(LONDON) Universal Credit FACT CHECKED Reality Report: Before the chancellor cut the taper rate, a universal credit claimant earning £9,000 a year from a part-time job would be taking home 37p of an extra £1 earned #AceNewsDesk report

#AceNewsReport – Nov.25: About 40% of claimants are working. And the taper rate, as it is known, has been cut from 63p to 55p – for each £1 earned: But this can still leave claimants effectively paying very high rates of tax.

#AceDailyNews BBC FACT CHECKED News Report: The universal credit claimants effectively paying top tax rates and the government has cut the amount of benefits universal credit claimants lose if they earn money.

By Anthony Reuben
BBC Reality Check

Woman with bill

In fact, they can end up taking home a smaller proportion of an extra £1 earned than someone earning £150,000 a year.

Here, are five examples of workers paying very high effective tax rates. 

Now, that rises to 45p – but that is still the equivalent of a pretty high tax rate.

Now consider an employee, for example a parent, earning enough to pay income tax – so at least £12,570 a year – but still entitled to universal credit.

Even with the lower taper rate, they are still taking home only 31p of an extra £1 earned.

The taper rate is applied after income tax and National Insurance have been paid, which is why, in this example, it is taking 37p of an extra £1 earned and not 55p.

Income tax rates and bands are slightly different in Scotland. There is a 19% starter rate for income tax between earnings of £12,570 and £14,667. But in this case, that would still leave our worker taking home 31p of an extra £1 earned.

Child benefit is paid to families to help with the costs of raising children. 

It is £21.15 a week for the first child and £14 a week for each additional child.

But the benefit is withdrawn gradually for those earning between £50,000 and £60,000.

Consider someone with three children, earning £50,500 a year. 

The loss of child benefit means for an extra £1 earned, they take home 32p.

The higher rate of income tax in Scotland is 41%, so our worker with three children, earning £50,500, would keep 31p of an extra £1 earned.

In Scotland, people start paying the 41% higher rate of income tax when they are earning £43,663 a year.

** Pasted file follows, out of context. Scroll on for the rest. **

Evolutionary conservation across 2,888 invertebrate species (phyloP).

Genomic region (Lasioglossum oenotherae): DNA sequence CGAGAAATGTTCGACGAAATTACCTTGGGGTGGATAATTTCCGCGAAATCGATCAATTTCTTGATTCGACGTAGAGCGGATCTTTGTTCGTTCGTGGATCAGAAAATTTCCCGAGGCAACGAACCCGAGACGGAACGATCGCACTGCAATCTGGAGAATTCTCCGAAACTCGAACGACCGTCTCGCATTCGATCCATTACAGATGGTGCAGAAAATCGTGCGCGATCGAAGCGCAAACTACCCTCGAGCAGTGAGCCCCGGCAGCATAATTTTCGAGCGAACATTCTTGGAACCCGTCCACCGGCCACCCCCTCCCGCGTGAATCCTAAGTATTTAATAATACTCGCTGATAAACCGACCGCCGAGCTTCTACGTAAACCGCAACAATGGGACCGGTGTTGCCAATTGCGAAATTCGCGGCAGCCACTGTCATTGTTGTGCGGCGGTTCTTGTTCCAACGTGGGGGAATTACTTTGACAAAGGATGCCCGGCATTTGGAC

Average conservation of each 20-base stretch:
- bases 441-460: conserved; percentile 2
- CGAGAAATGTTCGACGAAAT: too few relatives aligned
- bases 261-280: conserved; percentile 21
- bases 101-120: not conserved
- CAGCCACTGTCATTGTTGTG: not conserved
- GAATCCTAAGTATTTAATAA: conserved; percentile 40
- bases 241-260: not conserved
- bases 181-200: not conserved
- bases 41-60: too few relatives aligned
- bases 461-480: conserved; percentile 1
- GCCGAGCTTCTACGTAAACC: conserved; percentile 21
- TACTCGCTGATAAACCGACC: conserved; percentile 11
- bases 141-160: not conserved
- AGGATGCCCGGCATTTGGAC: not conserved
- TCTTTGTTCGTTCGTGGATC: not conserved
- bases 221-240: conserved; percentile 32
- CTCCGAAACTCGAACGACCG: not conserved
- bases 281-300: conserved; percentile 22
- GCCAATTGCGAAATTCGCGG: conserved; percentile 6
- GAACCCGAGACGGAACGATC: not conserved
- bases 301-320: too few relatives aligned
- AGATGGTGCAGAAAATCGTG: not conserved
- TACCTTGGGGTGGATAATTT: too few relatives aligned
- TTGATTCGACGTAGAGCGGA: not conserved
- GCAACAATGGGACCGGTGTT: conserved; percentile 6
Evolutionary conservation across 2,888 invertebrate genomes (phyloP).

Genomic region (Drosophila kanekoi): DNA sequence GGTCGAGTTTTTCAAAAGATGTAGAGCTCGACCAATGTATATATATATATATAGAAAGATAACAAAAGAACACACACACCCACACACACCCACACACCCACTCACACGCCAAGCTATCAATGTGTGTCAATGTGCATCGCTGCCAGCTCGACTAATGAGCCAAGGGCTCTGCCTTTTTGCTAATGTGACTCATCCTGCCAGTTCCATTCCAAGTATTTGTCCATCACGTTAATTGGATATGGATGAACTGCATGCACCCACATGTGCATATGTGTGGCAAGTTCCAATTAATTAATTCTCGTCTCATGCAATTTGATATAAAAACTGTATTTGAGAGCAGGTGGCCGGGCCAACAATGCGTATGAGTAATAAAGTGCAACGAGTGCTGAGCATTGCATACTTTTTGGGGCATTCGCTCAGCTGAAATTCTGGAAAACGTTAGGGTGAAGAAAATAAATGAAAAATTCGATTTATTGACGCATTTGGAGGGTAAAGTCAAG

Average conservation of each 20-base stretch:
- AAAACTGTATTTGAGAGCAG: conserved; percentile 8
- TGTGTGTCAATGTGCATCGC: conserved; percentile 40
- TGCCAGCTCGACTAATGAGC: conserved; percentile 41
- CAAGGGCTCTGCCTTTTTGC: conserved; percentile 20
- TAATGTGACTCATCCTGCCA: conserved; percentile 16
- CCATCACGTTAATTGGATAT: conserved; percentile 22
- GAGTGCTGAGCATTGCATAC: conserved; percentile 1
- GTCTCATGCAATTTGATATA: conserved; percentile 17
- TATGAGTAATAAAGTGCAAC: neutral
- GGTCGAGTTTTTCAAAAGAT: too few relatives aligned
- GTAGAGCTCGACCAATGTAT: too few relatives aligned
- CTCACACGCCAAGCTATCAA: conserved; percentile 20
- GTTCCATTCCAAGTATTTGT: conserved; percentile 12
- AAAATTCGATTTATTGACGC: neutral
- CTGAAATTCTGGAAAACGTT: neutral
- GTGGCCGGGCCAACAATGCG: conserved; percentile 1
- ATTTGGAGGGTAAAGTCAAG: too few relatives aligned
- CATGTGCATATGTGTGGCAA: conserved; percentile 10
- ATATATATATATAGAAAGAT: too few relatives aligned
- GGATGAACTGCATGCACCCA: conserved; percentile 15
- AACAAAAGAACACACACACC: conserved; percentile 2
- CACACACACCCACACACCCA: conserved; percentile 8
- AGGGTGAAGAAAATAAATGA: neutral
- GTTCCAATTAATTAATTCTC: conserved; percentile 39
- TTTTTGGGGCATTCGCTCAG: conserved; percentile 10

In the rest of the UK, they start paying a 40% higher rate at £50,271 a year. 

But National Insurance rates are the same throughout the UK, which means a worker in Scotland earning between £43,663 and £50,271 would be paying both the higher rate of income tax and the 12% higher rate of National Insurance at the same time, meaning they take home only 47p of an extra £1 earned.

In the rest of the UK, employees earning that much would be paying only 20% income tax, so would take home 68p of an extra £1 earned – 21p more than their Scottish counterparts.

People do not have to start paying income tax until they are earning more than £12,570 a year.

This is called the personal allowance.

But the personal allowance is withdrawn at a rate of £1 of allowance for every extra £2 earned above £100,000.

So those earning more than £100,000 a year start paying tax on part of their earnings they did not previously have to pay tax on.

And this means someone earning between £100,000 and £125,140 a year would take home 38p of an extra £1 earned. In Scotland, it would be 37p.

All of these people are taking home less of an extra £1 earned than somebody earning more than £150,000 and paying what is supposedly the top rate of tax.

That person would take home 53p of an extra £1 earned.

Bear in mind all of these figures are the current rates – National Insurance rates will be rising in April.

We asked the Treasury why some workers pay much higher rates of tax than people earning considerably more but have not received a reply. 

Cliff edges 

In all the examples above, somebody earning an extra £1 still gets to keep some of this extra money – but there are situations in which earning an extra £1 could actually make someone worse off overall. These are known as cliff edges.

For example, if you earn less than £50,270 and your husband, wife or civil partner earns less than £12,570, they can use marriage allowance to transfer £1,260 of their income tax personal allowance to you.

That would mean you no longer needed to pay income tax on £1,260 of your earnings, saving you £252 a year.

But if you earned an extra £1, putting you on £50,271, you would no longer be eligible for marriage allowance, leaving you almost £252 a year worse off.

In Scotland, the cliff edge would be at £43,662 a year.

Cliff edges also occur with other schemes, including the personal savings allowance and tax-free childcare.

The comparable tax rate for somebody outside Scotland earning £44,000 a year was corrected.